14ymedio, Reinaldo Escobar, Havana, 14 June 2019 — With no political campaigns, no diversity in platforms and no secret votes at the beginning of the process, Cubans could begin electing their representatives under the new Electoral Law that must be approved no later than October.
Thursday, the newspaper Granma published an interview with Orisell Richards Martínez, professor at the Faculty of Law of the University of Havana, speaking about what kind of roadmap the future rules would have to offer for the legislators to follow. Some of these changes are related to the election of the new positions of president and vice president of the Republic, members of the National Electoral Council, governors and provincial vice-governors.
Last April 10th, when the new Constitution of the Republic went into force, the countdown began for the “six-month span” within which the National Assembly of People’s Power (ANPP) has to approve the new Electoral law. By this coming July the deputies will probably have a first draft or, in its absences, form a commission to draft one.
In a marathon year of resolutions, laws and regulations to begin to adjust the current body of laws to the Constitution, the Electoral Law arouses speculation because it is the one that could influence the political direction of the country still more. A small change in one of its articles could mean the arrival of reformists in Parliament or greater orthodoxy among the assembly members.
The most significant aspect of the interview with Richards is the absence of forecasts of major transformations. Something that reinforces the widespread impression that it is better not to have illusions about democratic reforms in the new text. Everything points to the fact that proposals will be maintained with a show of hands in the base and the candidacy commissions, without allowing candidates to campaign or propose platforms.
Although these are the opinions and proposals of an academic who is not even a deputy, the fact that her words have been published in a prominent place in the official organ of the Communist Party, underlines its character of “official truth,” unlike the predictions of a specialist in the field. Hence, Richards’ words should be read as a preview of things to come.
For example, Richards suggests maintaining “the essence of elections at the municipal level,” which begins with a meeting in the areas of each constituency in which voters propose those who should appear on the ballot as candidates for delegates of the Municipal Assembly. In the sight of all and without the right to secret vote, the residents must enunciate the name of the possible delegate.
In the last meetings of this type carried out in 2018 several acts of repudiation and arrests of independent candidates took place, a true campaign of intimidation that meant that none of them managed to pass the test of the vote by show of hands, before the fear or the rejection of a citizenship influenced by threats and defamation campaigns.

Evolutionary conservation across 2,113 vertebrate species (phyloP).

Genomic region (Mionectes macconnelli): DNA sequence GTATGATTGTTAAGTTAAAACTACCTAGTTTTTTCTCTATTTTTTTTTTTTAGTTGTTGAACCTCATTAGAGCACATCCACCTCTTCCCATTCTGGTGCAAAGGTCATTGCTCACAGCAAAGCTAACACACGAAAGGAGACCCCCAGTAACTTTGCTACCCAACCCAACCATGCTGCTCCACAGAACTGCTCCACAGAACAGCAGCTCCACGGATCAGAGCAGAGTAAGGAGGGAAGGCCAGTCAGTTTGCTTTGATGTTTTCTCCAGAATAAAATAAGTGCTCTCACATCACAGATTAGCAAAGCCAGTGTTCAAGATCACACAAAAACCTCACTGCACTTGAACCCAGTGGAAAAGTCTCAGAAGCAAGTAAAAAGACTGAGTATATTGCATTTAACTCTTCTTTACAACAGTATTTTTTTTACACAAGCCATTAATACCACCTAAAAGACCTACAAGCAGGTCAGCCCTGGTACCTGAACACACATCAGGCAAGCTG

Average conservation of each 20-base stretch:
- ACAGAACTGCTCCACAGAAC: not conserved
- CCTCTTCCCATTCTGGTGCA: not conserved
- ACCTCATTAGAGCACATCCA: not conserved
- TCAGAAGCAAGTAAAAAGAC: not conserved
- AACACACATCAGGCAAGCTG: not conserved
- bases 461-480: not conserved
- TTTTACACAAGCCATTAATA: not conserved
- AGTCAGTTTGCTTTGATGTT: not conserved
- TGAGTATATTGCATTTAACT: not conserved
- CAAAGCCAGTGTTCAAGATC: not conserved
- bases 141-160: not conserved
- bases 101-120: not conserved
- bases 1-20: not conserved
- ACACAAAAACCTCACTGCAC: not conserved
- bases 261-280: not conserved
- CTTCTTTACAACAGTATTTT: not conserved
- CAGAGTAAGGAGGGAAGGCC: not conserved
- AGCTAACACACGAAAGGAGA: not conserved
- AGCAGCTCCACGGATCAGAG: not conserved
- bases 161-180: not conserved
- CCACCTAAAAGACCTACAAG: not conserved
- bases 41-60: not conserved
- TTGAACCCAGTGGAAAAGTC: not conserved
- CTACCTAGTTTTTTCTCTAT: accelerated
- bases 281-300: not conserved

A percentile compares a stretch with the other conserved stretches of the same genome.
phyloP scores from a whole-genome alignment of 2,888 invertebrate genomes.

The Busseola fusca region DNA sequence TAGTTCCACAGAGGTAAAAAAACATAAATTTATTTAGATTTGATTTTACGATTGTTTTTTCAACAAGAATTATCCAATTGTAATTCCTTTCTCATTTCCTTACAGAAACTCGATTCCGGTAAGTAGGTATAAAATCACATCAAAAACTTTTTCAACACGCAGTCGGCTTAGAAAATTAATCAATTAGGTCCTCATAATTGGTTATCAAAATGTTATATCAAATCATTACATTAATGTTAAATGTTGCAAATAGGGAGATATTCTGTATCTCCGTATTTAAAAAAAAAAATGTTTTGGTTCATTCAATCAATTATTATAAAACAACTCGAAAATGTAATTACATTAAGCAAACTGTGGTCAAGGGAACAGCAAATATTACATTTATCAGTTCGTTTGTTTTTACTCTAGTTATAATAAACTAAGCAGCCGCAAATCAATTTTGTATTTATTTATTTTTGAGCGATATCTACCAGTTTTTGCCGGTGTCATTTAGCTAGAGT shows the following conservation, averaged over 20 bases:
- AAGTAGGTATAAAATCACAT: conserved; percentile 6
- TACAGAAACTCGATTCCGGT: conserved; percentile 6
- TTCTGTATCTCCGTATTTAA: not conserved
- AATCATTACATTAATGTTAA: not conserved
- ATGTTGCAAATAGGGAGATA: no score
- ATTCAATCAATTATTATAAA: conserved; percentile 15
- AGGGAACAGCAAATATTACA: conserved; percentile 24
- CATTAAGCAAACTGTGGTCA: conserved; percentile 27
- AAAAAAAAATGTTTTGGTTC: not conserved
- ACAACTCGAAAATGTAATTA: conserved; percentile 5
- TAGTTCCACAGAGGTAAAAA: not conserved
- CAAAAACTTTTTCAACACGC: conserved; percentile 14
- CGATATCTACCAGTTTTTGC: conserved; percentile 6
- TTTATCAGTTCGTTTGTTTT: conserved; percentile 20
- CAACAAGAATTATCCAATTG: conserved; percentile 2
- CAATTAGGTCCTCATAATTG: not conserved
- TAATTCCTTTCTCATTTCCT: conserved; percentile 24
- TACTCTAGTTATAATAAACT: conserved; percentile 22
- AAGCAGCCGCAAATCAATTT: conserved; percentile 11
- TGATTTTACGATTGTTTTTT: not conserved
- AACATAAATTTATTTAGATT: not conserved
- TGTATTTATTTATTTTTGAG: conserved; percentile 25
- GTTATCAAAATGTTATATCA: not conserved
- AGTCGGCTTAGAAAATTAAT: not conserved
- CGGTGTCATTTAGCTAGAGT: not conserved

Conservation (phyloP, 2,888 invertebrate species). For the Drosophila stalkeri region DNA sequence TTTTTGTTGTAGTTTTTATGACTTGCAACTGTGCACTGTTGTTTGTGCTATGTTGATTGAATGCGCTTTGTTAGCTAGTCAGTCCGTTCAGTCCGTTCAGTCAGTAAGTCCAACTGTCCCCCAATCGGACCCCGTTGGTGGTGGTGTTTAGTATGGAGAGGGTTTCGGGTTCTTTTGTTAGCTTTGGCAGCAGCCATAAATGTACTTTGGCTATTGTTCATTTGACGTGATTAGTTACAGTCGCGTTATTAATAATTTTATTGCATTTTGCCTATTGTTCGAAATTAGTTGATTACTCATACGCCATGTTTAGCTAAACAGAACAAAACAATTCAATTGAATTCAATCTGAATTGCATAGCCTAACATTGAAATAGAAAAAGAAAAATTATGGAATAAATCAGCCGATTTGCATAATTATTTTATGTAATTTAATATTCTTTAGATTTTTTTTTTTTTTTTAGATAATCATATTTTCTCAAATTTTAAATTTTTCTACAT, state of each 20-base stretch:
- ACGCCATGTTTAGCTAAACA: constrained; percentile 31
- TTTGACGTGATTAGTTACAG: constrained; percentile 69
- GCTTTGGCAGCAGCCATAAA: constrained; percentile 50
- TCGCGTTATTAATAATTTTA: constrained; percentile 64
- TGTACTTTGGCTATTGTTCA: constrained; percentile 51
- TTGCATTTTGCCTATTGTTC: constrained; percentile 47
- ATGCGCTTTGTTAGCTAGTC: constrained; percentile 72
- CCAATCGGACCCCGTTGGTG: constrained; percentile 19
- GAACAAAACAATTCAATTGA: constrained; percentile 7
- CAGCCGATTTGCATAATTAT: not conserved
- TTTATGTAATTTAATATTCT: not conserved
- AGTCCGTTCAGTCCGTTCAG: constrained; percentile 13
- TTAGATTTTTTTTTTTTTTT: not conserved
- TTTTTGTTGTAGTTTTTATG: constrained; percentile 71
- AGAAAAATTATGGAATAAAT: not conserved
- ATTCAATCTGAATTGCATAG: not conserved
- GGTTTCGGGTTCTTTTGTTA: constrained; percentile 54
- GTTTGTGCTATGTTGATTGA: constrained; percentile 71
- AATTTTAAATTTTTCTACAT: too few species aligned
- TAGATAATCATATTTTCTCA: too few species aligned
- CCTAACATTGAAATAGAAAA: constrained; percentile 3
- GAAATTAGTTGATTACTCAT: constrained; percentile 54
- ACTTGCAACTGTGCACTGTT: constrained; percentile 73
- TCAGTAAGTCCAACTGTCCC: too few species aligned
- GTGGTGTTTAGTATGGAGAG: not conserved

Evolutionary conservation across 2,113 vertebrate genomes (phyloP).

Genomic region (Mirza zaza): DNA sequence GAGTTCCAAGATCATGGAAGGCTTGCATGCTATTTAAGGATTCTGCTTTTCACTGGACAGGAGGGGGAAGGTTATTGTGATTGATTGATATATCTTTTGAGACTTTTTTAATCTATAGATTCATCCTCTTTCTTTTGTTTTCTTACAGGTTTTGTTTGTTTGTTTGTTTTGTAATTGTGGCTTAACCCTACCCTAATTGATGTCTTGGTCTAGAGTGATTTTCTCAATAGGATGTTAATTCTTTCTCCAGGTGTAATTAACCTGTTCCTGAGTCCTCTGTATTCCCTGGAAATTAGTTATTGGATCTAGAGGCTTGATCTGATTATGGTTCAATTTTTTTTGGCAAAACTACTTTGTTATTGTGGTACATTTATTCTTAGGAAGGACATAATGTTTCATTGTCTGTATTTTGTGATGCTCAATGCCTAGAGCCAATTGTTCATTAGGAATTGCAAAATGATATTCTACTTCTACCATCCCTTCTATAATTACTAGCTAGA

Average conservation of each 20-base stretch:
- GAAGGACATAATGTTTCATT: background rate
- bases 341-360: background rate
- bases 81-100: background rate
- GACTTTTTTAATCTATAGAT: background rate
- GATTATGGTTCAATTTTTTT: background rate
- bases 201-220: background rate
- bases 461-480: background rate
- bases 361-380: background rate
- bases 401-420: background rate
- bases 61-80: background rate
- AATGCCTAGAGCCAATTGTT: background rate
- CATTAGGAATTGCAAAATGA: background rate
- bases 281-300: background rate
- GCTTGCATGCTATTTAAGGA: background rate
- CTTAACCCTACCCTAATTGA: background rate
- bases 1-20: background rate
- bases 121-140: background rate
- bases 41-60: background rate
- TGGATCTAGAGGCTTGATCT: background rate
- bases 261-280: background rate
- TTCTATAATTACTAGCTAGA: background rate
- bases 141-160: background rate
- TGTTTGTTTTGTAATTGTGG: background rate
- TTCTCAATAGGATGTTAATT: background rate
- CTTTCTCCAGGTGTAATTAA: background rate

Inertia extends to another of the most controversial aspects of the current Electoral Law: the existence of Candidacy Commissions that make up the list of candidates for deputies. This relationship, of about 600 names, corresponds to an equal number of seats in Parliament, so that the voter can only approve their election to the Assembly, but cannot choose among candidates.
The most audacious thing that the professor proposes is that the work of these commissions must be more transparent: “It is a question of expanding, from this normative disposition, in how the selection of pre-candidates is developed, based on what principles, what control mechanisms exist for it, in pursuit of the selection of the best proposals and information to the people.”
The demand that the presence of independent observers should be allowed in the elections will reduce, according to the forecasts published in Granma, the participation of supervisors and collaborators in the electoral processes, “without ignoring the principles for their incorporation, as well as their training.”
Obviously, the Law will maintain the right to participate in periodic elections, plebiscites and popular referendums among all citizens with legal capacity to do so. The vote will be free, equal, direct and secret, and each voter will be entitled to one vote, but Cubans who are abroad temporarily or as permanent residents will continue to be excluded.
When the principle of a single political party is enshrined in the Constitution, it is elementary that the new electoral law will not allow competition between candidates who offer different alternatives. As a result, the main obstacle to exercising the political will of citizens will be maintained.
The voters will go to the polls ignoring how the candidates think, because they will only be allowed to look at a photo and read an excerpt from their biography.
Neither the homosexual nor the homophobic will know in advance how each candidate will vote on a possible law that approves equal marriage. Both the private entrepreneur and the manager of a state-owned company won’t know the intentions of the candidates towards approving or rejecting the opening of small and medium-sized companies. The elderly worker about to retire and the young person who is beginning their working life will not know how the candidates will act when they have to vote on laws that balance pension expenses with taxes.
Silent candidates and deaf voters will continue to be the protagonists of these electoral pantomimes.
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